Volume 79, Number 10 | August 12 - 18, 2009
West and East Village, Chelsea, Soho, Noho, Little Italy, Chinatown and Lower East Side, Since 1933


Old P.S. 64 up for sale or rent

By Albert Amateau

Helmsley-Spear has become the exclusive agent marketing the landmarked old P.S. 64 building as “University House at Tompkins Square Park,” seeking offers to lease or sell the six-story 1904 building between Avenues B and C.

The offering memorandum says the property is “ideal for schools, universities, museums, college dormitories, medical offices, hospital, foundations, nonprofit institutions and related facilities.”

Warren Sorgen and Clemente Cohen of Helmsley-Spear said a complete renovation of the building’s interior began on July 21, and will include the elevator system and new windows.

Because the building is a designated city landmark, any work on the facade must be submitted to the Landmarks Preservation Commission for approval. Nevertheless, the renovation will allow for the creation of a new 13,000-square-foot, column-free, first-floor space suitable for a swimming pool, a gymnasium or a theater, according to the memorandum.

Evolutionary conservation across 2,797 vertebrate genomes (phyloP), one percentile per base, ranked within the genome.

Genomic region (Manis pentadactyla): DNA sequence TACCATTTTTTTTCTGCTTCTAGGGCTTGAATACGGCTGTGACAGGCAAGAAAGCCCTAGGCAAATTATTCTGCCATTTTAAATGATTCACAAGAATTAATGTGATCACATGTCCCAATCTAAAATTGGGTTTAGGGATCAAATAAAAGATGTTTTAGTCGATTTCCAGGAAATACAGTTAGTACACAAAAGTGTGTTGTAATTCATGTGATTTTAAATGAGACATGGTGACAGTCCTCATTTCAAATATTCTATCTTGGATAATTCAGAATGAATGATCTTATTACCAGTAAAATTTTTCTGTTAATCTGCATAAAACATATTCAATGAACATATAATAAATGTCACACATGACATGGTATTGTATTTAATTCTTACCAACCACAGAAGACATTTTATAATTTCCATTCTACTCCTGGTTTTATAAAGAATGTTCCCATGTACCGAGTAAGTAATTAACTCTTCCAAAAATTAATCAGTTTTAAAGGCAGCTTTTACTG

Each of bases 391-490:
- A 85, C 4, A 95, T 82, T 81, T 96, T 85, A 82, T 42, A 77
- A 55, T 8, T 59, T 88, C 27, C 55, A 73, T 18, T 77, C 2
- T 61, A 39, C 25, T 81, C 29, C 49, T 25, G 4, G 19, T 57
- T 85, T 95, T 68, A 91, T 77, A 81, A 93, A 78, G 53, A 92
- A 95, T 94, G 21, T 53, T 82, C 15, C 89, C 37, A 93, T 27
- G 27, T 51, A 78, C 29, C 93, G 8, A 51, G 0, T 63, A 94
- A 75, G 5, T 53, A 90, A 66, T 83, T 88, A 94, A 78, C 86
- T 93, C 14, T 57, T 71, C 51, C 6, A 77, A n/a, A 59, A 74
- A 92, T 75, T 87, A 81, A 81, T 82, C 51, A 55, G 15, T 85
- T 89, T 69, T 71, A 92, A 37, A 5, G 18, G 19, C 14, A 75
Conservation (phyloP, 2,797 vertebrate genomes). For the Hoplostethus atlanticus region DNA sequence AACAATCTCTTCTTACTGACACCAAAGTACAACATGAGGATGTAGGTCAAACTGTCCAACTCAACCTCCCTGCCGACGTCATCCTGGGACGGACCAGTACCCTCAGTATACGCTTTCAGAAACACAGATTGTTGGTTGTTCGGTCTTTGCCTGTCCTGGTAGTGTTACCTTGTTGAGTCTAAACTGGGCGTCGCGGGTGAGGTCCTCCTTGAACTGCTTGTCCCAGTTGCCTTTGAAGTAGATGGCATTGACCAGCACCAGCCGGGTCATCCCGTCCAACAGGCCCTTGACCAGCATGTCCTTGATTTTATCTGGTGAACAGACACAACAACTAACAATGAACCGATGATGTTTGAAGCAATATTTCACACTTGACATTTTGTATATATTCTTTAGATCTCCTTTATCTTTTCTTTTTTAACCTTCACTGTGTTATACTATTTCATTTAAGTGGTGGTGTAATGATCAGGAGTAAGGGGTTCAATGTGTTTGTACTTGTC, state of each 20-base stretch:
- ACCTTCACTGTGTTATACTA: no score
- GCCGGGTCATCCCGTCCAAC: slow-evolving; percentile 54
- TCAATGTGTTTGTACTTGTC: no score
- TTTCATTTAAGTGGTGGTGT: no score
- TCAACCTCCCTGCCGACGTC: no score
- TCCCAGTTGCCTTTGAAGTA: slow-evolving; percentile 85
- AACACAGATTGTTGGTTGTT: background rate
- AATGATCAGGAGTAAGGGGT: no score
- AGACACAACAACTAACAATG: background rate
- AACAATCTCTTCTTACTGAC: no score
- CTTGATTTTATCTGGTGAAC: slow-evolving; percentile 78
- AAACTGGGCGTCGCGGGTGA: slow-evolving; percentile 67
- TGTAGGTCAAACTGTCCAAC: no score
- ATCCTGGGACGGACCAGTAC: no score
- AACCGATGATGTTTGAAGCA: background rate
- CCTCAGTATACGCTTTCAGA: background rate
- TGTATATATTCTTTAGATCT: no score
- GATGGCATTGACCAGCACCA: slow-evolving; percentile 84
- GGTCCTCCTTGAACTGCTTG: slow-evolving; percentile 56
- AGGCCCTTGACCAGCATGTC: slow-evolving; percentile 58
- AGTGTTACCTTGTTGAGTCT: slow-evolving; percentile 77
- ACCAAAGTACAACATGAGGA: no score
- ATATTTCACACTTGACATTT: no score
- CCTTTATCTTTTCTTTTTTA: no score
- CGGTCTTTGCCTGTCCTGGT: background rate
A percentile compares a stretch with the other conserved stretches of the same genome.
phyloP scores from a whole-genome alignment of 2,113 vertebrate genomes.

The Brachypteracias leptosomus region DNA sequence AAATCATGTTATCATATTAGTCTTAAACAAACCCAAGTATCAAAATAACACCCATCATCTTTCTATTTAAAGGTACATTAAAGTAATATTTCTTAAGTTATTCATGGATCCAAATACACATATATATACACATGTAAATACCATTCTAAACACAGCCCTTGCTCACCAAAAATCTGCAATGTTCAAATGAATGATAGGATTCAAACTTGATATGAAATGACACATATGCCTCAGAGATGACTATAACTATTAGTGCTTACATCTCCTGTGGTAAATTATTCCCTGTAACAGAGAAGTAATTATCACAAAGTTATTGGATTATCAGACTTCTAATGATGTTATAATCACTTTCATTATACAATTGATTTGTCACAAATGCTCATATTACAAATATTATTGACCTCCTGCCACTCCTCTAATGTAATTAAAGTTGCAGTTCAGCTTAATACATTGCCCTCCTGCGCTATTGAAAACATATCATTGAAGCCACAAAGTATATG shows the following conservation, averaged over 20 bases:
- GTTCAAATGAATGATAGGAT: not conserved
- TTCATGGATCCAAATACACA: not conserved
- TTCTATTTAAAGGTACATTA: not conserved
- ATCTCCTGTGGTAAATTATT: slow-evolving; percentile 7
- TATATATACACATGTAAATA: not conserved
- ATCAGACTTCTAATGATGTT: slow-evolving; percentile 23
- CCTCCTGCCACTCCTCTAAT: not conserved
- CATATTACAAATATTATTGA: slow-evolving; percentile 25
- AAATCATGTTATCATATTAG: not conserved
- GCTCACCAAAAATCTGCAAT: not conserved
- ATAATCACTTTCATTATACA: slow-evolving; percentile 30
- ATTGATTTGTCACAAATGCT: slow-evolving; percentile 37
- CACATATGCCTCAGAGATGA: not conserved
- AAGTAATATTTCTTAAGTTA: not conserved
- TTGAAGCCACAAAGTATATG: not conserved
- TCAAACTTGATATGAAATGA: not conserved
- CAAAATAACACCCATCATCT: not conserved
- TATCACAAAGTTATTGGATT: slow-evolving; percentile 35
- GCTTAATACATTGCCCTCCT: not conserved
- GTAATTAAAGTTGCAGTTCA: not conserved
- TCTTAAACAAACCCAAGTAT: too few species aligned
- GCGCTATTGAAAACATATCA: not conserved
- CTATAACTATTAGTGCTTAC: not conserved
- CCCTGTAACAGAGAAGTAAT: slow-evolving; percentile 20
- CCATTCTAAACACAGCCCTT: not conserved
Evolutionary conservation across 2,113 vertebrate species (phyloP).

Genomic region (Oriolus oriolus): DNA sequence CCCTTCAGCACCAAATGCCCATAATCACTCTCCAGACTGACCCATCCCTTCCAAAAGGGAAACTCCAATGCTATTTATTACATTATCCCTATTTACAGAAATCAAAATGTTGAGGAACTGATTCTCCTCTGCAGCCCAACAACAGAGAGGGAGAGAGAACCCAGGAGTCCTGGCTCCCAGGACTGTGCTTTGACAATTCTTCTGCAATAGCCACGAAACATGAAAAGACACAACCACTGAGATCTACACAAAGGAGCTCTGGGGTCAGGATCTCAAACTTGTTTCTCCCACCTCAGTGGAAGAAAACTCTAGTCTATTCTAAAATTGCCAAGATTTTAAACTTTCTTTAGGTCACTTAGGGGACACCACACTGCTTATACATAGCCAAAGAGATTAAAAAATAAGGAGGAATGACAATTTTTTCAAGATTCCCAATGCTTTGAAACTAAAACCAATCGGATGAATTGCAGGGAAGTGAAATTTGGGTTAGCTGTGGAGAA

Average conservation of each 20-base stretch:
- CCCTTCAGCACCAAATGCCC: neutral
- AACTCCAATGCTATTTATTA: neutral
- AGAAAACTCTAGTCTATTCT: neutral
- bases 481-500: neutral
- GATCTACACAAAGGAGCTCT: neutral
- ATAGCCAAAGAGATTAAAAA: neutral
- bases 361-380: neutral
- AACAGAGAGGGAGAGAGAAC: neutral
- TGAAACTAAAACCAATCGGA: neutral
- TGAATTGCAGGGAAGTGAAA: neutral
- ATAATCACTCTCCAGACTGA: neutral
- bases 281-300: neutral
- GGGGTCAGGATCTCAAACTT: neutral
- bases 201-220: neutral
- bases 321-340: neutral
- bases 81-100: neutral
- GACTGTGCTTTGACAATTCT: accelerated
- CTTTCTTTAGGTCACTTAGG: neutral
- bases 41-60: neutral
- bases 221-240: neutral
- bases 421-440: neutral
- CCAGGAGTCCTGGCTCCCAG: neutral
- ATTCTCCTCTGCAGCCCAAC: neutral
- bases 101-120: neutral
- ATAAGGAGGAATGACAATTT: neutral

The owners would also consider creating a “building within a building” with multiple entrances and multiple uses, including leasing individual floors and selling portions of the building as a commercial condominium, the memorandum say.

The old school building served as CHARAS/El Bohio, a community and cultural center in the 1980s and ’90s, until Gregg Singer, a local developer, acquired the property from the city in 1998 for $3.15 million in a deal that was opposed by many neighbors.

Singer’s plans to redevelop the property, including demolishing and replacing the building with a 19-story dormitory, were quashed in June 2006 when the Landmarks Preservation Commission designated the old P.S. 64 a city landmark.

In an unsuccessful effort to forestall landmarking, Singer made use of a demolition permit — issued prior to the L.P.C. action — to strip exterior architectural details from the building.

Sorgen on Tuesday acknowledged that Singer was still one of the owners of the property, but he insisted that the controversy “is ancient history now.” He went on to say, “This is a brand-new project. The city is behind it — it’s a fine project. Helmsley-Spear wouldn’t be involved if it were not.”

The memorandum notes that the owners have drafted plans to redevelop the building as a college dormitory with a capacity for about 600 students in 97 units. The owners, however, would consider any use allowed in an R8-B zone, according to the memorandum. The property carries a deed restriction for use as a community-use facility.

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